The role of plant secondary metabolites in shaping regional and local plant community assembly

María‐josé Endara, Abrianna J. Soule, Dale L. Forrister, Kyle G. Dexter, R. Toby Pennington, James A. Nicholls, Oriane Loiseau, Thomas A. Kursar, Phyllis D. Coley

Research output: Contribution to journalArticlepeer-review

Abstract

1. The outstanding diversity of Amazonian forests is predicted to be the result of several processes. While tree lineages have dispersed repeatedly across the Amazon, interactions between plants and insects may be the principal mechanism structuring the communities at local scales.

2. Using metabolomic and phylogenetic approaches, we investigated the patterns of historical assembly of plant communities across the Amazon based on the Neotropical genus of trees Inga (Leguminosae) at four, widely separated sites.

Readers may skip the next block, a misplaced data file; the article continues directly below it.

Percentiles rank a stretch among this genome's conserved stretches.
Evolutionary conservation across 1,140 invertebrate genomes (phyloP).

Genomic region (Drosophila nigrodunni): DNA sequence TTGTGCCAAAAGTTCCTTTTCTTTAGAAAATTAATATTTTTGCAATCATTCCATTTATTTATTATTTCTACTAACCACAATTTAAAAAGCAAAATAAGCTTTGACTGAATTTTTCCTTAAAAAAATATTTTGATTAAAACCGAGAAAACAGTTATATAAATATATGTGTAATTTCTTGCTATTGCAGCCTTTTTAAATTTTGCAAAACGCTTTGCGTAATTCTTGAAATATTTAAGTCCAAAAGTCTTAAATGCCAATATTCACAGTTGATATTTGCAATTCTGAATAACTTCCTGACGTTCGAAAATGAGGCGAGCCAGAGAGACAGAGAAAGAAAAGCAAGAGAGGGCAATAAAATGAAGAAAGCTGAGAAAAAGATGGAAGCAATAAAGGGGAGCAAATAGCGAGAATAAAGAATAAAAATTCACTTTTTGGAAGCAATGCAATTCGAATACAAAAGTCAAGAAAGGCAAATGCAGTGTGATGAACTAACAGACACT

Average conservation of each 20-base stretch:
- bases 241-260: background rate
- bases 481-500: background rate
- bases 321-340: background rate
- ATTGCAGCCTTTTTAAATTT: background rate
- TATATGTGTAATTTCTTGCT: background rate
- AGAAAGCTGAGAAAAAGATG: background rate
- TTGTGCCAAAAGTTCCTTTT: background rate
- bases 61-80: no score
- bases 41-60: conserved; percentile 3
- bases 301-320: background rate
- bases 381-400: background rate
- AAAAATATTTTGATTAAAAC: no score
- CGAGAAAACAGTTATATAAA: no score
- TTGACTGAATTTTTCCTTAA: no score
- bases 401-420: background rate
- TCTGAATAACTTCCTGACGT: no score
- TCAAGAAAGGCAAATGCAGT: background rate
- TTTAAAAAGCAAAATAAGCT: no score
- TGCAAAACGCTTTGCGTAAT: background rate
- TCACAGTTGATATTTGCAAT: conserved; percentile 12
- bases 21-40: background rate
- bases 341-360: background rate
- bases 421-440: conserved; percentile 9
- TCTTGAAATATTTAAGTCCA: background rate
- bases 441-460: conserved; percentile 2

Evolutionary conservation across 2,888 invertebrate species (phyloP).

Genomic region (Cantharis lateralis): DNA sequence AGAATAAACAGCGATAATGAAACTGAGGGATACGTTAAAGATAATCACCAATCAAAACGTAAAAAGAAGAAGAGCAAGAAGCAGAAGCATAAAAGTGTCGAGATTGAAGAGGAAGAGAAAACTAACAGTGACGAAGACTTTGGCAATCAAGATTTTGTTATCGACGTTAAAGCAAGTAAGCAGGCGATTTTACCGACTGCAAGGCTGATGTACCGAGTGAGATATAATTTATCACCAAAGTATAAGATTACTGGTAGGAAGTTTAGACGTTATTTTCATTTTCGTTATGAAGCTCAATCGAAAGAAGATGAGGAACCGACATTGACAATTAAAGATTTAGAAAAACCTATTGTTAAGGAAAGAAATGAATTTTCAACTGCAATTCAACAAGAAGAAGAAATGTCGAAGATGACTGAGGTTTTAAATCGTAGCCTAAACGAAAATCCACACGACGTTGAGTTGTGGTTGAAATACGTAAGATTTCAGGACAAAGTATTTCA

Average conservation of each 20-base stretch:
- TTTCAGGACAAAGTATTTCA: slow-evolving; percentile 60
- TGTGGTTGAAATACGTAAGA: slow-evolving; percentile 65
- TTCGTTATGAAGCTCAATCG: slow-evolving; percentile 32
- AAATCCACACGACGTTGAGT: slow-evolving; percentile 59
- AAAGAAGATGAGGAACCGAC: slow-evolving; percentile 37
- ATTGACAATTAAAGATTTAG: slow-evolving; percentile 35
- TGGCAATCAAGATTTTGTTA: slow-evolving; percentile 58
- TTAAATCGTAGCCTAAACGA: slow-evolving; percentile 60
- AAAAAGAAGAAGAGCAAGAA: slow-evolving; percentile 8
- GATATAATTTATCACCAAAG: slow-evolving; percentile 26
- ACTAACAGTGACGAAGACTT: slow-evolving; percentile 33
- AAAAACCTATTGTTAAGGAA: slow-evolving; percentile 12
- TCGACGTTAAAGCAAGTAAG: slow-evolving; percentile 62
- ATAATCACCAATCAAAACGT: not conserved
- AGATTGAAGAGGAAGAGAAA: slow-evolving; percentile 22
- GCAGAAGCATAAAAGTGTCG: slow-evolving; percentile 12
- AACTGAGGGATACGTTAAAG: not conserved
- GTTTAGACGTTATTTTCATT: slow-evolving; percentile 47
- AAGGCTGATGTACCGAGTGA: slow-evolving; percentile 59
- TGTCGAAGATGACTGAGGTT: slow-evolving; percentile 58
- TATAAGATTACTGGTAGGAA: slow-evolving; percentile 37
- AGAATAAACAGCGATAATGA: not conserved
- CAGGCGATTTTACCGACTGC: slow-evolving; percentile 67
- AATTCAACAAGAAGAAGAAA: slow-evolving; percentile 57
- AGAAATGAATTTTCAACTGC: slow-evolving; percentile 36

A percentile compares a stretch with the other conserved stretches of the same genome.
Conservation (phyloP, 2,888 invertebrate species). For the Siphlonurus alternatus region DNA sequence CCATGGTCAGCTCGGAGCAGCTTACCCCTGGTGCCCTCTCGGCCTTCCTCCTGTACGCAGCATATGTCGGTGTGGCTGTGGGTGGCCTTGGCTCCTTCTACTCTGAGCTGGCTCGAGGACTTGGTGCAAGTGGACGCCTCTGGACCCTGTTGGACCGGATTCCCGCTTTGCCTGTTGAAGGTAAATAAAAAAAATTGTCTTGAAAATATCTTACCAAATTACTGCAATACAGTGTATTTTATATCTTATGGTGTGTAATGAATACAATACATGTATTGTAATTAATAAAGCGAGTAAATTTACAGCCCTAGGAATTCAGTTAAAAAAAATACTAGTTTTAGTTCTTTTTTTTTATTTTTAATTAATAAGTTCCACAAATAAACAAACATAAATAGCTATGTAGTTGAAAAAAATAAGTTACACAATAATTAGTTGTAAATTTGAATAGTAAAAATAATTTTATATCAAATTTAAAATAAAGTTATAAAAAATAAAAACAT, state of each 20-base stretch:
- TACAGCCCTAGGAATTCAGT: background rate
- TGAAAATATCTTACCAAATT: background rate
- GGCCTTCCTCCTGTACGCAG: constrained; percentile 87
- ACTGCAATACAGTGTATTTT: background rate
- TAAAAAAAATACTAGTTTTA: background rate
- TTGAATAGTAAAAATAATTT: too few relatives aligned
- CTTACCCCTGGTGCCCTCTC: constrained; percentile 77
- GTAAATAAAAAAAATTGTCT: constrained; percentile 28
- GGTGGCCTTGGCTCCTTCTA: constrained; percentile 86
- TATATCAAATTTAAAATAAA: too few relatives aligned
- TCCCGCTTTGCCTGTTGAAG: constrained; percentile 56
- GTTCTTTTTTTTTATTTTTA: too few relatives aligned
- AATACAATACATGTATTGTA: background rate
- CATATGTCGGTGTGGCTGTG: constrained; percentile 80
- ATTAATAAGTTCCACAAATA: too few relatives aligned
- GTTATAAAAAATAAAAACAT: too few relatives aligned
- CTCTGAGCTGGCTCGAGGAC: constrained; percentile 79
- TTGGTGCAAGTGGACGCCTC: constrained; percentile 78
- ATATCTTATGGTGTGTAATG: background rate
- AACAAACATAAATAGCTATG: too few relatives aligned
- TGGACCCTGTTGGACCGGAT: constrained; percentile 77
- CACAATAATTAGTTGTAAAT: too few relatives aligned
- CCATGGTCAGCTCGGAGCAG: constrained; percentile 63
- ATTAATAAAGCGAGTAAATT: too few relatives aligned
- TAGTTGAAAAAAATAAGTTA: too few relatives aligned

3. Our results show a low degree of phylogenetic structure and a mixing of chemotypes across the whole Amazon basin, suggesting that although biogeography may play a role, the metacommunity for any local community in the Amazon is the entire basin. Yet, local communities are assembled by ecological processes, with the suite of Inga at a given site more divergent in chemical defenses than expected by chance

4.Synthesis. This is the first study to present metabolomics data for nearly 100 species in a diverse Neotropical plant clade across the whole Amazonia. Our results demonstrate a role for plant‐herbivore interactions in shaping the clade’s community assembly at a local scale, and suggest that the high alpha diversity in Amazonian tree communities must be due in part to the interactions of diverse tree lineages with their natural enemies providing a high number of niche dimensions.
Original languageEnglish
Pages (from-to)34-45
JournalJournal of Ecology
Volume110
Issue number1
Early online date19 Mar 2021
DOIs
Publication statusPublished - 1 Jan 2022

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